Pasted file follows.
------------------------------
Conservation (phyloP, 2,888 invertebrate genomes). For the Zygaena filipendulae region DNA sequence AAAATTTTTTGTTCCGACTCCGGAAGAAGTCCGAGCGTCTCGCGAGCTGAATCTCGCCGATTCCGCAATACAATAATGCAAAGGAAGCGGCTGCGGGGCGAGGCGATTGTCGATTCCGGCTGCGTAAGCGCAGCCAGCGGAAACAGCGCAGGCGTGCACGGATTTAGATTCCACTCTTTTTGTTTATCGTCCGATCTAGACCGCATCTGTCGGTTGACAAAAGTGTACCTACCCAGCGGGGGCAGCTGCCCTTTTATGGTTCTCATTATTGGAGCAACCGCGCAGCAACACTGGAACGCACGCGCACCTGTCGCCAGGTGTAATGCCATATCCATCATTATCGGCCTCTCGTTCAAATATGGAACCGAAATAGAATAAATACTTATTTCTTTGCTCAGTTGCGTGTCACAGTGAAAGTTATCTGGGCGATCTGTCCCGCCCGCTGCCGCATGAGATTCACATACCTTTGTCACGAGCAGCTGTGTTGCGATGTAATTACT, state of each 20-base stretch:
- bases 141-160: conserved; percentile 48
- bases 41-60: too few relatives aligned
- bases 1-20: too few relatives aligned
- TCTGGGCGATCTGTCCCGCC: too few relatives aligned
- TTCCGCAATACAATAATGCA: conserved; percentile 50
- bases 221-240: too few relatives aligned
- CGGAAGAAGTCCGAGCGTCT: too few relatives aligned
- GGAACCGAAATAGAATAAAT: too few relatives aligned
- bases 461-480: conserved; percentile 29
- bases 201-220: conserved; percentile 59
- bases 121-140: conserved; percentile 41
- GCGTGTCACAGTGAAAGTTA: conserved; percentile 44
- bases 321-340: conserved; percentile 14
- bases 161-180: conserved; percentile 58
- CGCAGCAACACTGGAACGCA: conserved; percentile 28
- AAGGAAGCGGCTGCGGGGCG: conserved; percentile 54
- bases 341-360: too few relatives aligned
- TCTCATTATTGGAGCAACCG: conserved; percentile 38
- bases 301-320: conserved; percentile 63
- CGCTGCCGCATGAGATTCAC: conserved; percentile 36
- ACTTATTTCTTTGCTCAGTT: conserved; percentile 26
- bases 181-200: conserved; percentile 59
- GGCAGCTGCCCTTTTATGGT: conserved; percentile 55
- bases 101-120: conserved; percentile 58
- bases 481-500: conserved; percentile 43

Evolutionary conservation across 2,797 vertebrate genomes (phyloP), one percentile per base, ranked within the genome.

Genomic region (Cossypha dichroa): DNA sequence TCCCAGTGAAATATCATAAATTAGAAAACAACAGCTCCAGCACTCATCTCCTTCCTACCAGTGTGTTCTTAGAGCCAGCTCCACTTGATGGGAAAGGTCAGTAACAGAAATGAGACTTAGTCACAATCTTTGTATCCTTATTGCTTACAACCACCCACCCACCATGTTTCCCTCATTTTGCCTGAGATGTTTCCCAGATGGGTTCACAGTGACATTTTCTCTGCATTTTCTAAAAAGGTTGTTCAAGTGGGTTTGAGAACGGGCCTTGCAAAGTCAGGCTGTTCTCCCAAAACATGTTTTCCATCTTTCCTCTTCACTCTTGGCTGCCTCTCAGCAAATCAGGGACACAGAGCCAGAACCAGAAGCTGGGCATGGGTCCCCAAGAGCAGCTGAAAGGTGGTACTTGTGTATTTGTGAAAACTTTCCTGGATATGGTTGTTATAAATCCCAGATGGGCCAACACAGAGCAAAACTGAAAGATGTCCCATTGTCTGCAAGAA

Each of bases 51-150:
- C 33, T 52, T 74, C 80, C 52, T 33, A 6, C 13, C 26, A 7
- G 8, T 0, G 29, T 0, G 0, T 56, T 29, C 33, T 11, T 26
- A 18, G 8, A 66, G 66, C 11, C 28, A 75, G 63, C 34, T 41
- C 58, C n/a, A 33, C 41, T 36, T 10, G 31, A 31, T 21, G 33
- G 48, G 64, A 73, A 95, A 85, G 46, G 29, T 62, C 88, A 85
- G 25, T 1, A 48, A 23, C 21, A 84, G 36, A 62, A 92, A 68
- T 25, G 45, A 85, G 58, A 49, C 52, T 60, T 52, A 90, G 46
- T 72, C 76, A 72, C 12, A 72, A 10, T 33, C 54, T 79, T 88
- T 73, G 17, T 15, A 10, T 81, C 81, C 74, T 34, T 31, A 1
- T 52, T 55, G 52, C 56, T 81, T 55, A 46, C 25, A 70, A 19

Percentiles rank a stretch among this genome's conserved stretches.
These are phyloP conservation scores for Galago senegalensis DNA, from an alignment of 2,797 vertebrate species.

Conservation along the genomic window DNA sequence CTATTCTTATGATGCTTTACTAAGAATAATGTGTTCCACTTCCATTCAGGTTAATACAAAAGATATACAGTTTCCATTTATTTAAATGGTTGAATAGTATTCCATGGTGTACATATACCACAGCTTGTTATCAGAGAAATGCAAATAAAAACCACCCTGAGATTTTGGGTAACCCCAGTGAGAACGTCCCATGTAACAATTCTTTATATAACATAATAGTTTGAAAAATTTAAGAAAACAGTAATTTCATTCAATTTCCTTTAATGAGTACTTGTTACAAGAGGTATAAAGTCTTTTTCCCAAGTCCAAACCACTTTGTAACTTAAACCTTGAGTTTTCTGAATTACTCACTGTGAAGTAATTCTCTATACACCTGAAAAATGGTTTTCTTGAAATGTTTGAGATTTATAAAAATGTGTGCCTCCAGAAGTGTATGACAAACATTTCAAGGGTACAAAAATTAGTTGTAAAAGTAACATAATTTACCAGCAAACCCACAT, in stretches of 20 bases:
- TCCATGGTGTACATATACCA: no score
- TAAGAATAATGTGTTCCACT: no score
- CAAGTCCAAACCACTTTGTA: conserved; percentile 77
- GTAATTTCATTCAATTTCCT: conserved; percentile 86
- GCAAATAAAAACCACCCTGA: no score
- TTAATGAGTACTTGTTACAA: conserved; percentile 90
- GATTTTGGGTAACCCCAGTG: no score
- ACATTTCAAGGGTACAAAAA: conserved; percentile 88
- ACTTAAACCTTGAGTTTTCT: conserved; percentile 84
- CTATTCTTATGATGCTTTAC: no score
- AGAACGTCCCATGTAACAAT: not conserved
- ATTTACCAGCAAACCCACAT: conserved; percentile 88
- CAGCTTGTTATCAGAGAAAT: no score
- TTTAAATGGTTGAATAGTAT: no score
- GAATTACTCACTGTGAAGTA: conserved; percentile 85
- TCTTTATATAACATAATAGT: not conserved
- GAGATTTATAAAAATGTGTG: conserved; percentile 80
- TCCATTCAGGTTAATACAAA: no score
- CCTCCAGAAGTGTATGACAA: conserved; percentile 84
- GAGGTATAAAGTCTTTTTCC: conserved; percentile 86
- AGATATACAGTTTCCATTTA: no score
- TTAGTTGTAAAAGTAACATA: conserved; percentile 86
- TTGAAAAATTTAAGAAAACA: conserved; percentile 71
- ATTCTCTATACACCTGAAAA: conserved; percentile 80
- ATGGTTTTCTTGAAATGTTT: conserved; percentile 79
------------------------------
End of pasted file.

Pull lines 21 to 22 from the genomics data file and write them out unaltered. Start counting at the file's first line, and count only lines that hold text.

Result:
- CGCTGCCGCATGAGATTCAC: conserved; percentile 36
- ACTTATTTCTTTGCTCAGTT: conserved; percentile 26